A Mpetshi Perricard service game sounds like a construction site: a series of booming and clattering sounds, followed sometimes by vague grumbling. It's a decisive, unfussy service motion, as he pops a few inches off the ground with his powerful legs to give himself an even higher contact point. I began to play a game—not to guess where he was serving, as I sometimes play with big servers, but to stare at the relevant patch of turf and simply try to perceive the ball's bounce at all.

The match was broken up by two rain delays, and there was no break of serve until the fifth set, hence the festival of tiebreaks. Korda, who had an abdominal injury and received some medical treatment midway, looked miserable throughout the encounter. At the end of the third-set tiebreak, Korda found two set points. Mpetshi Perrciard responded with two unreturned serves and a gorgeous forehand volley winner to steal the set away. At the conclusion of that last point, Korda slipped and thudded flat on his back, then lingered on the ground, as if he might just hang out there for a little while.

Precious opportunities appeared and went to smoke, because Mpetshi Perricard executed every single time he was in a scoreboard bind. He erased all 11 break points he faced in this match. There was a moment at 2-3 in the fourth set where he fell to 0-40 in a service game—a miraculous, one-of-one opening for Korda—only for the big man to spring back with a trio of stylishly won points. He was asked afterwards what he was thinking when he stepped to the line to serve on a break point. "Try to not lose the point," he deadpanned, before explaining how simple his approach is: serve at the T or out wide and then get to net as soon as possible. That might be the biggest psychological edge of a monster serve: It simplifies the flowchart of any given point, stripping away all other worry or complexity. Just wait for one sloppy service game from the opponent and a whole set is sealed. Right after winning the fourth-set tiebreak to extend it to a fifth set, Korda slipped in one such service game and was broken. Storming to his seat while abusing himself in Czech, he knew he was doomed from there.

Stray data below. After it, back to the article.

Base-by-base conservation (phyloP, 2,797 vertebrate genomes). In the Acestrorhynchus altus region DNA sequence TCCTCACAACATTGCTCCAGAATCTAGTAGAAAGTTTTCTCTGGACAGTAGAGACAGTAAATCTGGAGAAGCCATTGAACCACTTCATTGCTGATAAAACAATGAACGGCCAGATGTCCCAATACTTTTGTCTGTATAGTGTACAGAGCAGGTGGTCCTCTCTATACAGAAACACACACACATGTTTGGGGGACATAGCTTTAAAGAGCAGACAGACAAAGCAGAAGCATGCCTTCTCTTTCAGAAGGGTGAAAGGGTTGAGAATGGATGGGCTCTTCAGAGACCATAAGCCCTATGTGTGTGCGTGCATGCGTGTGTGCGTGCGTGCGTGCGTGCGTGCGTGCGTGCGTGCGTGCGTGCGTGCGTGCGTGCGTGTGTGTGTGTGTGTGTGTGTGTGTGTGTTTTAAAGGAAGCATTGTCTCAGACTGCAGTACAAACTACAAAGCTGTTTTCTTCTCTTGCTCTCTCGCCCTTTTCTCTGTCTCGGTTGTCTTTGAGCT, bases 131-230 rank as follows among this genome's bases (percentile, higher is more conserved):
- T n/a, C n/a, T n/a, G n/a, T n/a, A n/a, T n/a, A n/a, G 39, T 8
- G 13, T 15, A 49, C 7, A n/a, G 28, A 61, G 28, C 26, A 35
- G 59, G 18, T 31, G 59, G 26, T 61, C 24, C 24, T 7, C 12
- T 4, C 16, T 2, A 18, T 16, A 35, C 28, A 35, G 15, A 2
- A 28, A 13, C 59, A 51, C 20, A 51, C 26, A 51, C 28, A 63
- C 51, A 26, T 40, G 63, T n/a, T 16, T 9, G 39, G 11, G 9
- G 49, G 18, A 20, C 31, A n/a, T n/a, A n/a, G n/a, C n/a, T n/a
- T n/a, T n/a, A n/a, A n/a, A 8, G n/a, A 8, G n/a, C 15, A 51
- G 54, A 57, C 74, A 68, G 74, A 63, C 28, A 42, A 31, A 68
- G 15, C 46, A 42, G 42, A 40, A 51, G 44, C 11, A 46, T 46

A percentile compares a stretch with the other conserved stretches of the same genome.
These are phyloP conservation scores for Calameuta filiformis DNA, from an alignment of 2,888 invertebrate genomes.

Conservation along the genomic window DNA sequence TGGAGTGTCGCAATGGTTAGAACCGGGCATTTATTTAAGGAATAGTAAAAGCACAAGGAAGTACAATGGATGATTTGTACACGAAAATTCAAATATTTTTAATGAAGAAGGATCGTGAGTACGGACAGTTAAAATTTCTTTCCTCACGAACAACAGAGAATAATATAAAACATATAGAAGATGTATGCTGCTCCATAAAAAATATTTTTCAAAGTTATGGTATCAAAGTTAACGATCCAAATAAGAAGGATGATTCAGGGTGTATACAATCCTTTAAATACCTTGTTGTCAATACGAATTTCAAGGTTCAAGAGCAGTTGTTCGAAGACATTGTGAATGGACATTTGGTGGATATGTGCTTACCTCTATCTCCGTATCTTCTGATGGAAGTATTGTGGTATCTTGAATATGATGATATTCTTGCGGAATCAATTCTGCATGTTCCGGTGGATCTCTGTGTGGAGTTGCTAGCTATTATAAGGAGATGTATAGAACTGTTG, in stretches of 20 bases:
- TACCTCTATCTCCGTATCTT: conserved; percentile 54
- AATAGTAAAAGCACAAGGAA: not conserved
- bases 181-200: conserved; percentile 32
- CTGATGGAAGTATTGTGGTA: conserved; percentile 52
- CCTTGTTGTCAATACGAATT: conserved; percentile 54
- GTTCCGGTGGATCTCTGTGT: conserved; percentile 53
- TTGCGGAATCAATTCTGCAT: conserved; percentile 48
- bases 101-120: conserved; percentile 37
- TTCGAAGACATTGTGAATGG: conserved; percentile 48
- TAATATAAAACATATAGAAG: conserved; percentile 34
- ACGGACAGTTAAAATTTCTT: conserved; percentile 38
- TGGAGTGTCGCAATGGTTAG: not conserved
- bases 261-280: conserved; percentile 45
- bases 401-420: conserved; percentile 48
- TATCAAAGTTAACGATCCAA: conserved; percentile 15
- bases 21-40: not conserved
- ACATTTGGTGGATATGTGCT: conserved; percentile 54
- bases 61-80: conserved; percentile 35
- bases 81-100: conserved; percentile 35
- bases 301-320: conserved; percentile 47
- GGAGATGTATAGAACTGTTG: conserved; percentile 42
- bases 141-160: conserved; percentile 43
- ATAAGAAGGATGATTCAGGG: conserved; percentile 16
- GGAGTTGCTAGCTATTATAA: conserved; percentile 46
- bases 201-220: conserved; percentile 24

Sometimes I felt I was not watching a tennis match so much as I was witnessing a colossal, inarguable force of nature. It remains to be seen what the tour's elite returners can do to Mpetshi Perricard—Korda is good but not best in class—but any middling returner is going to find himself on the business end of a lot of 7-6 sets. Perricard can hold up better than servebots past in a baseline exchange, as he outfoxed Korda in a number of neutral rallies, but he can also get rushed and spray the ball off his frame. If he could get about 20 percent more consistent from the baseline, as a matter of movement and timing, he would be unbeatable except by the best players in the world. Some measure of top-20 success seems like a foregone conclusion.

This presents another key question: Is Mpetshi Perricard cool? I liked his calm, understated manner and his improbable if shaky one-hander. I enjoyed his forays to the net, his buttery half-volley pickups and the way he could blanket the net with his wingspan and reflexes. I also wished he was pressed to do those things more often. My provisional ruling is that GMP is in fact cool. But it's a dangerous game, serving this well. A professional gift can be an aesthetic curse. You are at constant risk of falling into the wackest and most entertainment-averse archetype in the sport. If a few more of these guys crop up, it might just be time to eliminate the second serve. This time, I was willing to stand in place for several hours, through several rain delays, to see the Mpetshi Perricard spectacle firsthand, and was rewarded by sporadic patches of back-and-forth, collaborative tennis points. I can't yet speak for next time.